Fiat Chrysler CEO Sergio Marchionne may have a tighter focus on profitability than on innovation. His previous statements about wanting to partner with Google or other companies for self-driving technology reflect that view. In a recent lunch meeting with Car Magazine, Marchionne spoke about Tesla. His comments ranged from the attention the company is getting from its Model 3 pre-orders to declaring Tesla an icon but one that can be copied, as reported by Electrek. Everything he said makes sense if viewed through the lens of near-term profitability, less so through the eyes of an innovator.
Marchionne, who once asked people not to buy the Fiat 500e because the company lost money on every unit, doesn’t see how Tesla can possibly plan to make money on the Model 3 with its starting price of $35,000. Considering the huge number of Model 3 reservations and the resultant increase in stock price, the FCA CEO drew an analogy to a market bubble. He doesn’t see the long-term profitability.
“Electrification may be the next big thing, but I’m amazed by the impact of Tesla’s new Model 3,” Marchionne said. “With 300,000 orders in hand, their stock is up — again. It reminds me of the internet bubble. But where is the business model that will work in the long term? People should realize that there is nothing another company cannot replicate …”
Marchionne said that if Tesla can figure out how to make a profit building electric cars, then FCA or any other company can copy what it does. That sounds like old-school automotive business savvy. But if that’s really the FCA CEO’s plan for future tech cars, it misses three points about the Tesla business model and other companies that are reinventing how they design and build cars, not even counting the intellectual capital that comes from years of developing electric-powered cars from the ground up.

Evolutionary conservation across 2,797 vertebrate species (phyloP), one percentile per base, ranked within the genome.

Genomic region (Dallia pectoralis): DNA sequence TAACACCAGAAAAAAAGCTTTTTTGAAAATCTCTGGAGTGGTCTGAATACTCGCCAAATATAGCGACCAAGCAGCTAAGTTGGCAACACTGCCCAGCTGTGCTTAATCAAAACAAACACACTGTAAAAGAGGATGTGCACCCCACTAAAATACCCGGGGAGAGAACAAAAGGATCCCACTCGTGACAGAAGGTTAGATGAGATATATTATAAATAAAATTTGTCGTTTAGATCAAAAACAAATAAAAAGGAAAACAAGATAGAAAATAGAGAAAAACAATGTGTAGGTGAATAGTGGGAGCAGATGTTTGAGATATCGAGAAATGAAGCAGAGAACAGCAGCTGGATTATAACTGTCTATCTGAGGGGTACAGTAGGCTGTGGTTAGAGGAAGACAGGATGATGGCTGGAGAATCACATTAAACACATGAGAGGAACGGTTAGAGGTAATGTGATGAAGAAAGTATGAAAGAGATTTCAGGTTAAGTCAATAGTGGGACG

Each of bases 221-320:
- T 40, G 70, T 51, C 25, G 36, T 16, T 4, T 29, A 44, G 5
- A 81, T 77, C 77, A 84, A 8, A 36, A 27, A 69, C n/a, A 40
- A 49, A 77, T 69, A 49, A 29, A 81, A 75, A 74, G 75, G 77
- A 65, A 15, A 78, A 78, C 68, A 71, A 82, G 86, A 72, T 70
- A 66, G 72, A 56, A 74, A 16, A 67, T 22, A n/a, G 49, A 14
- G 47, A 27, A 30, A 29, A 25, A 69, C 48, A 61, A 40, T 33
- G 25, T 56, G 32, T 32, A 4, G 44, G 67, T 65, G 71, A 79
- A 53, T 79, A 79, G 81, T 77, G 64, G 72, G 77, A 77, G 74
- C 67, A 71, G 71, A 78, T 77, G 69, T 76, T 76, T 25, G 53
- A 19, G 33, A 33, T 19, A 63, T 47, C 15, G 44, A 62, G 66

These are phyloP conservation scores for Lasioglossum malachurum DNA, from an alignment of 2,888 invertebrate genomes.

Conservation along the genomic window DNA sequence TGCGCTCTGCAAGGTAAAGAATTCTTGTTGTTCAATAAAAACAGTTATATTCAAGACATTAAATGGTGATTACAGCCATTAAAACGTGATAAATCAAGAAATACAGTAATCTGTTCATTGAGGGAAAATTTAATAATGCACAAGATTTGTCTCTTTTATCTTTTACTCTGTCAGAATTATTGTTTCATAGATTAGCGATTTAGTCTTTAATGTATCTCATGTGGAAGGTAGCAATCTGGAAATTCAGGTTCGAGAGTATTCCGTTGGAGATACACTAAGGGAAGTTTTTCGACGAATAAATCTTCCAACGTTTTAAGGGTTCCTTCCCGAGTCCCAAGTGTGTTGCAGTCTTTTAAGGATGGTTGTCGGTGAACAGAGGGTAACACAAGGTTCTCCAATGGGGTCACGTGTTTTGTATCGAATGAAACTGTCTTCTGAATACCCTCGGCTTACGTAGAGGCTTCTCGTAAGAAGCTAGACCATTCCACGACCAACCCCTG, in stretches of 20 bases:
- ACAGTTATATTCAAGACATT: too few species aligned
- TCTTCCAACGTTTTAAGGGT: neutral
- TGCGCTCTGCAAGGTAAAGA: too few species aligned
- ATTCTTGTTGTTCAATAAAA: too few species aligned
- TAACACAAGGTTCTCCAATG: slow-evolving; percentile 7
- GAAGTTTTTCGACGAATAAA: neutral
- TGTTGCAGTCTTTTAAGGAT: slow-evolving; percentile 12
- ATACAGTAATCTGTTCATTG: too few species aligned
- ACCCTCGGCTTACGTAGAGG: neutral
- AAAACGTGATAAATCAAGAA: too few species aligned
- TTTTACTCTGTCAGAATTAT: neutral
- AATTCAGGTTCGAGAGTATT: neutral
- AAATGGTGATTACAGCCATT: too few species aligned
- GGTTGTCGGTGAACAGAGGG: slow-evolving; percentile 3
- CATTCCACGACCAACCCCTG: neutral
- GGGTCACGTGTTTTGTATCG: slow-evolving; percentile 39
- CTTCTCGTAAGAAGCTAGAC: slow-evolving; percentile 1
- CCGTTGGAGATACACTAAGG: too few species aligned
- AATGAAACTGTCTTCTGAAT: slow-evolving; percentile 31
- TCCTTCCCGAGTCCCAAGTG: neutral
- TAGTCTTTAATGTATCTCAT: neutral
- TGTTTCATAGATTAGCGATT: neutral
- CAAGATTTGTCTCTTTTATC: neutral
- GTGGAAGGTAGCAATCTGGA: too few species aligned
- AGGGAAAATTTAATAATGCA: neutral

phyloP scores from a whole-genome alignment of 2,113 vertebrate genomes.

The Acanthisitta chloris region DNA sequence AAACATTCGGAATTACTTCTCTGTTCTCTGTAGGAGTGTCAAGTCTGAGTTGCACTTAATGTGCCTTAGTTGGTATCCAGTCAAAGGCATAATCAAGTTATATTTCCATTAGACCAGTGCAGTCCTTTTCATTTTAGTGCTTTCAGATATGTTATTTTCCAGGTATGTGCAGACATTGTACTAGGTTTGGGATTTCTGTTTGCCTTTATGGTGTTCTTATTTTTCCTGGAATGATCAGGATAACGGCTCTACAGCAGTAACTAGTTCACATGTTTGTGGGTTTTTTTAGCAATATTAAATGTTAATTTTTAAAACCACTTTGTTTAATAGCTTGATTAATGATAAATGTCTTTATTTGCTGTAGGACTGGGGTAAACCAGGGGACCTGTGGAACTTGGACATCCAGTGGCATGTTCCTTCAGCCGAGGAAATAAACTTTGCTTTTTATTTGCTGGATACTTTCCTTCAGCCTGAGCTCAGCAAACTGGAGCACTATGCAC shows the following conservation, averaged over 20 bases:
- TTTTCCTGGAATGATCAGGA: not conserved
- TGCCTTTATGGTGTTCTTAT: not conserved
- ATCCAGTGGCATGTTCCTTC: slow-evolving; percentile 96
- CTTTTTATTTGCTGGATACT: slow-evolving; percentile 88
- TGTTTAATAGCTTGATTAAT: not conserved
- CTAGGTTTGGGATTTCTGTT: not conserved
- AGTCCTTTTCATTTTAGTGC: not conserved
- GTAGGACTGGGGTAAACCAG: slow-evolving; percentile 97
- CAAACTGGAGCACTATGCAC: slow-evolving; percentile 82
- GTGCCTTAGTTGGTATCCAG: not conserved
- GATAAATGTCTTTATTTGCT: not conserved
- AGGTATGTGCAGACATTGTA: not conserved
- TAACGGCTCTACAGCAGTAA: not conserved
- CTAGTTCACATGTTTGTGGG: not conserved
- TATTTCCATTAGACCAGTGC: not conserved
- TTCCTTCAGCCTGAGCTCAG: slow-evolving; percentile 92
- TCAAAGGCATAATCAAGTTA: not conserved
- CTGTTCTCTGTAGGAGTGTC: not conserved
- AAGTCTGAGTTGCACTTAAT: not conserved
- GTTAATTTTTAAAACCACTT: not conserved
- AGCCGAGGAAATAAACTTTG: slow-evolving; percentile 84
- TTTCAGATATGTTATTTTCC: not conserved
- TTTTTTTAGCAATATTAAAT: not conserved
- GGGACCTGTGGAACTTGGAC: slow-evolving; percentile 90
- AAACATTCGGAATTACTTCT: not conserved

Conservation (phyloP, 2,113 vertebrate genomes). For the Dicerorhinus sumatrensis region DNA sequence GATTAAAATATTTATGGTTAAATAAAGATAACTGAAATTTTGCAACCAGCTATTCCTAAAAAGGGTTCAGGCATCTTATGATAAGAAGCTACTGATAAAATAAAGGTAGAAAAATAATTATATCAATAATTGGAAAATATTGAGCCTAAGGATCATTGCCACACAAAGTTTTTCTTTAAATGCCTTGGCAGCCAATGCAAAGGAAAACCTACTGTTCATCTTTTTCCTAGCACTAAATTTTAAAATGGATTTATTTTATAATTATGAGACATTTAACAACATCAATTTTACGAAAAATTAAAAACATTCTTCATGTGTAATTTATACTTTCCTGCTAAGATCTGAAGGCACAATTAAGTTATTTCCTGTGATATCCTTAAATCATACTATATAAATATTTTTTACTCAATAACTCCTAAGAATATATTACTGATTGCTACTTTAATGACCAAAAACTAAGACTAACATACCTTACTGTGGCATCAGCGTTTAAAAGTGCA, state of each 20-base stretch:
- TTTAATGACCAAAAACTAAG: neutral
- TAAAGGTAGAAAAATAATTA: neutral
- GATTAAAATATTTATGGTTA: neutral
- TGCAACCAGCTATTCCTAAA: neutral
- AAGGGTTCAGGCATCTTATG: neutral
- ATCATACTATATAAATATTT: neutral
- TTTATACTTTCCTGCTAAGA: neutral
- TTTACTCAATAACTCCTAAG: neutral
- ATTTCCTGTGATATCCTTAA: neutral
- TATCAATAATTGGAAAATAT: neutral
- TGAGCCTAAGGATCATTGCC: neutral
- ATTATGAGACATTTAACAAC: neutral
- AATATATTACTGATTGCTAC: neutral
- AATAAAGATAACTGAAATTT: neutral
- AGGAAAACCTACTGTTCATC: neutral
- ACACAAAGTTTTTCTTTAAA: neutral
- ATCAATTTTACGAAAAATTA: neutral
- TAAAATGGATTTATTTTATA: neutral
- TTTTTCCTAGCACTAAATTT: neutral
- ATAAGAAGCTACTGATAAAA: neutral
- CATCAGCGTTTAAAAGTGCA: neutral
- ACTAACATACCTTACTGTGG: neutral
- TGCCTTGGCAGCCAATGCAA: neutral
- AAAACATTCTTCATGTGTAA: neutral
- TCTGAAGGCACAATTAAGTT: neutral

Tesla is averse to reliance on third-party suppliers and internalizes anything it can’t get outside both in adequate supply and quality. Tesla is building a gigantic battery plant to supply its cars, charging stations, and home energy business. And while it’s partnering with Panasonic on the gigafactory, Tesla is ensuring the supply of power for its platforms. And last, and perhaps the most difficult to copy, Tesla is not just learning how to build cars, it’s focused on learning how to build the machines that builds them, learning how to improve factory efficiency. And re-inventing the factory is what may support long-term profitability.
Marchionne also said that Tesla had “… created an icon, just like Apple did with its iconic iPhone. Is this not an approach FCA could mimic?” He went on to say again that he didn’t see how Tesla could be profitable in the long term, but that both companies were in the same business and FCA could always do the same thing if it were profitable.
A point that Marchionne appears to miss about icons is that you can’t just copy one and have the same success. Just ask Nokia, Blackberry, and Motorola.
- Elon Musk hails ‘incredibly historic quarter’ as Tesla reveals profits
- Muscle cars, trucks, and EVs roared into the subdued 2019 Detroit Auto Show
- Elon Musk breaks ground on the first Tesla factory outside the U.S.
- Tesla’s Model 3 currently costs $38,000 to produce but will sell for $35,000
- Audi’s self-driving car unit teams up with Luminar to go driverless in 2021